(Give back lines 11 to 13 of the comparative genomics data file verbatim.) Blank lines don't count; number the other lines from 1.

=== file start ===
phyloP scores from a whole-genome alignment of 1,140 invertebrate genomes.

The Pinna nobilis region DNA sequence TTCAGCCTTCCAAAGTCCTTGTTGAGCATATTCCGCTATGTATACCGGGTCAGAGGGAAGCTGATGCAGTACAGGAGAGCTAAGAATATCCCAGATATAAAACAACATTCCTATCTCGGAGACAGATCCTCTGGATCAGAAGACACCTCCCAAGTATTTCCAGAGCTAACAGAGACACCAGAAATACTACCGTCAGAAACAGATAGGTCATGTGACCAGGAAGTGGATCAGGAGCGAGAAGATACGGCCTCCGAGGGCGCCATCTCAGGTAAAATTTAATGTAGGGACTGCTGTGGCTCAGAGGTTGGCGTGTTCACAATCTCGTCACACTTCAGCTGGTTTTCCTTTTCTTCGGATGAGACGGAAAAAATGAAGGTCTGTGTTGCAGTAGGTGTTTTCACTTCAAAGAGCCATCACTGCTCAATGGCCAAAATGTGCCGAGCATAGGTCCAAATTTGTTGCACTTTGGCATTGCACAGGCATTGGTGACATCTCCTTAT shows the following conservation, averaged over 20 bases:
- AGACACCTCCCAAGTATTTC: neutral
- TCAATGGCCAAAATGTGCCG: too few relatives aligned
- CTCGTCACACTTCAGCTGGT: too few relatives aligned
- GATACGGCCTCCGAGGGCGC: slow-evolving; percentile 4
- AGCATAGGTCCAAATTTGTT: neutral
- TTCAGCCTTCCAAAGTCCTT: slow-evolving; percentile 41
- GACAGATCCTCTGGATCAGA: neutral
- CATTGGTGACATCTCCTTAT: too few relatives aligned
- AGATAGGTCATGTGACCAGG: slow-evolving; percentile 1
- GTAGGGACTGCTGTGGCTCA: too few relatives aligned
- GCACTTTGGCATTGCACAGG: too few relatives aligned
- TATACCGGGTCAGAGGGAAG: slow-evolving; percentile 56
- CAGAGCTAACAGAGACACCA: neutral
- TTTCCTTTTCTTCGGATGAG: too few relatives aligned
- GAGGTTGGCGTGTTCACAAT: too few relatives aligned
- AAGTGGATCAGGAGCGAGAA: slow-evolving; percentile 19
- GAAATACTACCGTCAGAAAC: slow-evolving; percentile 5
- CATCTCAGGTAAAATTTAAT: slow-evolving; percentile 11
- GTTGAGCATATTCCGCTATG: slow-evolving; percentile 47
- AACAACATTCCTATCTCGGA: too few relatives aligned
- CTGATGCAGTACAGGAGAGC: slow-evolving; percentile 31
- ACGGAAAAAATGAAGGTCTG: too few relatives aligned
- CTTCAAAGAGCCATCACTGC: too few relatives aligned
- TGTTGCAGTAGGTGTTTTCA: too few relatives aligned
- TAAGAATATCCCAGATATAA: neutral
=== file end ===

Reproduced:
- AGATAGGTCATGTGACCAGG: slow-evolving; percentile 1
- GTAGGGACTGCTGTGGCTCA: too few relatives aligned
- GCACTTTGGCATTGCACAGG: too few relatives aligned